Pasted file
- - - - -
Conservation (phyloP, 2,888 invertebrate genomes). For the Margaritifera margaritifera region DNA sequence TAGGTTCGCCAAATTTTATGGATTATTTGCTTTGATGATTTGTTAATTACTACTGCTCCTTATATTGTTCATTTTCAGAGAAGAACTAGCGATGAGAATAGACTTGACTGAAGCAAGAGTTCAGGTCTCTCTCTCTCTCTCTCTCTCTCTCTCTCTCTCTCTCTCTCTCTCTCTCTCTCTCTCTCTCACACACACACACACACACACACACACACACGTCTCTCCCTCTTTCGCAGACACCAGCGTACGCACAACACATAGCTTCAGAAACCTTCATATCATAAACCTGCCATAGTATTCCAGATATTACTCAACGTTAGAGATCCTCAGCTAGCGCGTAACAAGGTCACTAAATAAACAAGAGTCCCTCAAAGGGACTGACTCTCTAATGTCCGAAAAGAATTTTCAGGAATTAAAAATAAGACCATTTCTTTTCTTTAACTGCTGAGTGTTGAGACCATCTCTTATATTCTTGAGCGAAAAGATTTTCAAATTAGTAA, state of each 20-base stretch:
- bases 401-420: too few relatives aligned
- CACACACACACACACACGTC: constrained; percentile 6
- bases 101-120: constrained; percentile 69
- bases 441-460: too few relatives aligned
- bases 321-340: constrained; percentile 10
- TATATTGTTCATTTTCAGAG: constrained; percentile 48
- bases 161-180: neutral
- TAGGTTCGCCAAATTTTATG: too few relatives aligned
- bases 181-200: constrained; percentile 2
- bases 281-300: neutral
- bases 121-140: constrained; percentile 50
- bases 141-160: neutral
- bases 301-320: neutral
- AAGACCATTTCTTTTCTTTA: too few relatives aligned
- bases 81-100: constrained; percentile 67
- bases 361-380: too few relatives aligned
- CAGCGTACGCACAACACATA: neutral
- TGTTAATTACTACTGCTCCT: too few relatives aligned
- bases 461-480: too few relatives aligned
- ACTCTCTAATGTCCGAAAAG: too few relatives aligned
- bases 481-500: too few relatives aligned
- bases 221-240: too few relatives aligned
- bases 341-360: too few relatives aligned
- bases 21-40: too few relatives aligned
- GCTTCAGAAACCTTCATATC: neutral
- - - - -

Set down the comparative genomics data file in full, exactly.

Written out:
Conservation (phyloP, 2,888 invertebrate genomes). For the Margaritifera margaritifera region DNA sequence TAGGTTCGCCAAATTTTATGGATTATTTGCTTTGATGATTTGTTAATTACTACTGCTCCTTATATTGTTCATTTTCAGAGAAGAACTAGCGATGAGAATAGACTTGACTGAAGCAAGAGTTCAGGTCTCTCTCTCTCTCTCTCTCTCTCTCTCTCTCTCTCTCTCTCTCTCTCTCTCTCTCTCTCTCACACACACACACACACACACACACACACACGTCTCTCCCTCTTTCGCAGACACCAGCGTACGCACAACACATAGCTTCAGAAACCTTCATATCATAAACCTGCCATAGTATTCCAGATATTACTCAACGTTAGAGATCCTCAGCTAGCGCGTAACAAGGTCACTAAATAAACAAGAGTCCCTCAAAGGGACTGACTCTCTAATGTCCGAAAAGAATTTTCAGGAATTAAAAATAAGACCATTTCTTTTCTTTAACTGCTGAGTGTTGAGACCATCTCTTATATTCTTGAGCGAAAAGATTTTCAAATTAGTAA, state of each 20-base stretch:
- bases 401-420: too few relatives aligned
- CACACACACACACACACGTC: constrained; percentile 6
- bases 101-120: constrained; percentile 69
- bases 441-460: too few relatives aligned
- bases 321-340: constrained; percentile 10
- TATATTGTTCATTTTCAGAG: constrained; percentile 48
- bases 161-180: neutral
- TAGGTTCGCCAAATTTTATG: too few relatives aligned
- bases 181-200: constrained; percentile 2
- bases 281-300: neutral
- bases 121-140: constrained; percentile 50
- bases 141-160: neutral
- bases 301-320: neutral
- AAGACCATTTCTTTTCTTTA: too few relatives aligned
- bases 81-100: constrained; percentile 67
- bases 361-380: too few relatives aligned
- CAGCGTACGCACAACACATA: neutral
- TGTTAATTACTACTGCTCCT: too few relatives aligned
- bases 461-480: too few relatives aligned
- ACTCTCTAATGTCCGAAAAG: too few relatives aligned
- bases 481-500: too few relatives aligned
- bases 221-240: too few relatives aligned
- bases 341-360: too few relatives aligned
- bases 21-40: too few relatives aligned
- GCTTCAGAAACCTTCATATC: neutral